Our local comprehensive has apparently announced to staff that it will convert into an academy on 1 November. As the school term only began at the end of last week, it’s hard to see what (if any) consultation the governors have carried out, though I’m sorely tempted to put in a freedom of information request to find out.
In the meantime, I’ve been checking out the website of the Anti-Academy Alliance, a campaign composed of “unions, parents, pupils, teachers, councillors and MPs”. The website summarises the reasons why the government’s academies programme is damaging for education, including:
- A two-tier education system in which “outstanding” schools go it alone, leaving local education authorities to deal with the schools that need most help – but on reduced budgets.
- Removal of schools from community ownership and democratic control, purely by a vote of the governors (who currently lack any mandate for this, having been elected before these proposals were introduced).
- While academies are given more money, they will now have to buy in services previously provided by the LEA. (Employment lawyers in particular are going to do well out of this.)
- In practice, many academies will not be run by their headteachers and governors, but by academy chains and edubusinesses. (Parents, get ready for being told on a regular basis that your school “needs approval from head office” before taking some course of action. You don’t get to elect “head office”, by the way.)
- Loss of co-ordinated approaches to teacher training, Special Educational Needs, Early Years teaching and so on.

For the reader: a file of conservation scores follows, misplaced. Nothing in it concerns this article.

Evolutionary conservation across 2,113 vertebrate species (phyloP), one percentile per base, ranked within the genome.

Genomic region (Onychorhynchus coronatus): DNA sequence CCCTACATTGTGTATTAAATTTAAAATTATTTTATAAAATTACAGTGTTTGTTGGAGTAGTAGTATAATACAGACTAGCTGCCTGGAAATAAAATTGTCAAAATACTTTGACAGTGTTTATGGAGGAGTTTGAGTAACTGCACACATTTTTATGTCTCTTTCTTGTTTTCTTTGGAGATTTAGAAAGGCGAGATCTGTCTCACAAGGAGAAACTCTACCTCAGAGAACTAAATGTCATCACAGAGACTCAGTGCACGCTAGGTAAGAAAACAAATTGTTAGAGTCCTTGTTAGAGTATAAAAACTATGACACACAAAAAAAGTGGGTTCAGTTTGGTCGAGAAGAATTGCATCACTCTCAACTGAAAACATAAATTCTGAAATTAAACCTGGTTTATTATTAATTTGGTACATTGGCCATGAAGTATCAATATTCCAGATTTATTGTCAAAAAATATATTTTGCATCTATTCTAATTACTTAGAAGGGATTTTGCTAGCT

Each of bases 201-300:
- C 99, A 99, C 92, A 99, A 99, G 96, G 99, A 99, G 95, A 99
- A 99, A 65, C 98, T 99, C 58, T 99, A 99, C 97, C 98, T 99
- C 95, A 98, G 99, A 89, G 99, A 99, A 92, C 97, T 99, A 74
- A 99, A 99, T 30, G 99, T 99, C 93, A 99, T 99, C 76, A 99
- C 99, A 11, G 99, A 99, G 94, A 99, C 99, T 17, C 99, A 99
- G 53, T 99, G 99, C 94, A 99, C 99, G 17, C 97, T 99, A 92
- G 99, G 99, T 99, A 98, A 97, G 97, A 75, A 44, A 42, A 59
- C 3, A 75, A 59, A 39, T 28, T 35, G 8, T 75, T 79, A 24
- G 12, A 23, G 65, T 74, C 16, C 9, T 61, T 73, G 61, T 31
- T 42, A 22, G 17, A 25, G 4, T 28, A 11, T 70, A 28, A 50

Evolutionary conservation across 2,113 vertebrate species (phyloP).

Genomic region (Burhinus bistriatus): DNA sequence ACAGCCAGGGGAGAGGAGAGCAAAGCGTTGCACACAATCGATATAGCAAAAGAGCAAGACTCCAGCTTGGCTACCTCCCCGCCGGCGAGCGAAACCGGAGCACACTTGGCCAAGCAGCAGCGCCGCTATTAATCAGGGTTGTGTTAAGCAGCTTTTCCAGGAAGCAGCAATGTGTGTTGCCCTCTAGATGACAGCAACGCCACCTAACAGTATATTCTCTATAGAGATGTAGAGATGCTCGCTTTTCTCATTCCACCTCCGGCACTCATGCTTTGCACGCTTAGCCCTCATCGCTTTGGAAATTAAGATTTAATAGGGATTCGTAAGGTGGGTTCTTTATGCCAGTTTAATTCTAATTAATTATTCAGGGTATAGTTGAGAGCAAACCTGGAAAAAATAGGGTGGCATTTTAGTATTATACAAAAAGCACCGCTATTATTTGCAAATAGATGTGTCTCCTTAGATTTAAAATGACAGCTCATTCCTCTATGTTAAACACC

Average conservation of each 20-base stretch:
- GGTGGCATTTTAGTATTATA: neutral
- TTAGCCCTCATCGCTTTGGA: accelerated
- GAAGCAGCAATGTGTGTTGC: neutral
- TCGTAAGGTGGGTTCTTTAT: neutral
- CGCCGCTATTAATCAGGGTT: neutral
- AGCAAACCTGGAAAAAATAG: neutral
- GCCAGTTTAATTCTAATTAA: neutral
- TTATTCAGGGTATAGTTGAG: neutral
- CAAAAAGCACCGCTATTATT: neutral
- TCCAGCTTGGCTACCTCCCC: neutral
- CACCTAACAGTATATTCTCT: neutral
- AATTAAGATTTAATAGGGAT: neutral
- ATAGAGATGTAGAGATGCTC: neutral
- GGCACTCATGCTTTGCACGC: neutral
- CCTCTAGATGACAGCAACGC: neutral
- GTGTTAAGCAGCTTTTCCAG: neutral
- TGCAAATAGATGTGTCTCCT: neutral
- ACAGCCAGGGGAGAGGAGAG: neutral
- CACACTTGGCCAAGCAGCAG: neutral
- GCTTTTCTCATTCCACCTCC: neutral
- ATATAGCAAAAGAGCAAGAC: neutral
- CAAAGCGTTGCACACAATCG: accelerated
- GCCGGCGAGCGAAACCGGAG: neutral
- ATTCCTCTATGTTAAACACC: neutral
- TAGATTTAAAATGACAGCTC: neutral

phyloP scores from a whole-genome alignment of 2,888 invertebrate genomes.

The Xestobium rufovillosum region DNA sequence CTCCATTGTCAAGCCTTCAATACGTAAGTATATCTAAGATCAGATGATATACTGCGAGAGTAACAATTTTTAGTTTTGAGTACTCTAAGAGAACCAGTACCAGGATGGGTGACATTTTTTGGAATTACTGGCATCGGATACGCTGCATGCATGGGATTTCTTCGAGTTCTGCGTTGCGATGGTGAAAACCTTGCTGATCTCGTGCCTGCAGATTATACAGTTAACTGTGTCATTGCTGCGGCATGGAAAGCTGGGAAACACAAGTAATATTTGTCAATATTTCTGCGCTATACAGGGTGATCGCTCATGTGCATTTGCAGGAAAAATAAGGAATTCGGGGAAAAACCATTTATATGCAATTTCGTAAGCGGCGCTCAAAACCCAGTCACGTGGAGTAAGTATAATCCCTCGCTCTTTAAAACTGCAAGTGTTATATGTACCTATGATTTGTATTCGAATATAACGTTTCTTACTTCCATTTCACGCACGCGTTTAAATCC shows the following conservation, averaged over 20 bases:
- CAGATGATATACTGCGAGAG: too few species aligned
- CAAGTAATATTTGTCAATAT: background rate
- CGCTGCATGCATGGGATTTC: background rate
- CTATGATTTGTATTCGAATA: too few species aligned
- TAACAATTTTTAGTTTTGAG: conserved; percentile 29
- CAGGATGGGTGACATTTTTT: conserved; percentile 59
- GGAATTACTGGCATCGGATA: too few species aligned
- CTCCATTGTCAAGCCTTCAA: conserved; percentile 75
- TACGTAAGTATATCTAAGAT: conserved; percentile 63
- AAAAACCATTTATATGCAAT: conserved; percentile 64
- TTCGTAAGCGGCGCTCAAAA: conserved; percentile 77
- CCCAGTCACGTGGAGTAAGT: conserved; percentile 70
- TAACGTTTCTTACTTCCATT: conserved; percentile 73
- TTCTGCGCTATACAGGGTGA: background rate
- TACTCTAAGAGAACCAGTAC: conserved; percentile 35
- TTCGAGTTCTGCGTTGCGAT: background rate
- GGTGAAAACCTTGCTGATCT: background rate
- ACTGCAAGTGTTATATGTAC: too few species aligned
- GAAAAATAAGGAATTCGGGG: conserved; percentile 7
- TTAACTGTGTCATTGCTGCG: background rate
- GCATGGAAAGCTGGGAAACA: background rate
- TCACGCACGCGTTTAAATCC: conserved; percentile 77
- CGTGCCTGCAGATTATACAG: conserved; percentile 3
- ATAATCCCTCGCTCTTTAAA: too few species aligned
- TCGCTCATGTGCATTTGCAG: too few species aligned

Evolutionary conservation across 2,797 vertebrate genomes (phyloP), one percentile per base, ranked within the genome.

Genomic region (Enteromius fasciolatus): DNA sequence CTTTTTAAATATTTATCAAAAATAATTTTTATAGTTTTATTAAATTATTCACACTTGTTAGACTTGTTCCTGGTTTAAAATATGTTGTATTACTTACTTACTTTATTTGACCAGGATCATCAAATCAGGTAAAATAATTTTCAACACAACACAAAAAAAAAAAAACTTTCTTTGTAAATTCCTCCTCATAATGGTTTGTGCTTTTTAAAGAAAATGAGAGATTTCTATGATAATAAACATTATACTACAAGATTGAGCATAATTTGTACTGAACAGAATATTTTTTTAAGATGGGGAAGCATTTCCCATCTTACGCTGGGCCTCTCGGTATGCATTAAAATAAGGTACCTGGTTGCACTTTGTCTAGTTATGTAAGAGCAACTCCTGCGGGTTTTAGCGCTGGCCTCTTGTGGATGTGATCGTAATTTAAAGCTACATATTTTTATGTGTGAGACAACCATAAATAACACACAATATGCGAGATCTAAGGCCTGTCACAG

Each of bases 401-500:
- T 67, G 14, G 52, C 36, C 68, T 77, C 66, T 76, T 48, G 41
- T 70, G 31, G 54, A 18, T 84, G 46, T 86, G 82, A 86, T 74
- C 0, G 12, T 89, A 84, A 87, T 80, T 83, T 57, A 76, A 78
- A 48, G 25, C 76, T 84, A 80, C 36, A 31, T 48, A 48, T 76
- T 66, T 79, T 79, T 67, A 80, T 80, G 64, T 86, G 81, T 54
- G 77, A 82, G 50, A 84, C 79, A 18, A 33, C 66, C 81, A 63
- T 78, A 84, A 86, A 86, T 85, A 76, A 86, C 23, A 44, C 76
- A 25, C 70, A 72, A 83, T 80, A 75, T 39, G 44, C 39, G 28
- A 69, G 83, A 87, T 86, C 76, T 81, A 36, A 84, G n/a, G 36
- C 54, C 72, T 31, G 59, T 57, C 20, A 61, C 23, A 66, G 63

- Inability for LEAs to plan new schools to reflect population changes.
On the positive side, though, Toby Young will be able to get his children learning Latin without having to pay school fees, so it’s not all bad.
Attempts are being made to set up a local campaign along the lines of the national Anti Academies Alliance. In the case of our local comprehensive, I suspect there is little scope for reversing the decision to convert. Local campaigns should be aimed more widely than the schools that are currently proposed to convert. As someone put it to me by email:
once a critical mass of schools “go academy” the LEA is virtually abolished. That has huge implications for a whole range of services which will ultimately be much more expensive if they can be provided at all.
That is probably the message that needs to be put across: not just the implications for each individual school, but for the consequences for the educational system in the borough as a whole (in which parents already feel disempowered by the complexities and uncertainties of the admissions process, a process which can only be made more complicated by conversions to academy status).
The question is whether parents can be persuaded that it’s better for non-academy schools to hang together rather than to try to gain the perceived short-term advantages for “first-movers” out of LEA control. In many ways it reminds me of demutualisation of building societies, where people were happy to grab the money and run – and only later did we face the consequences.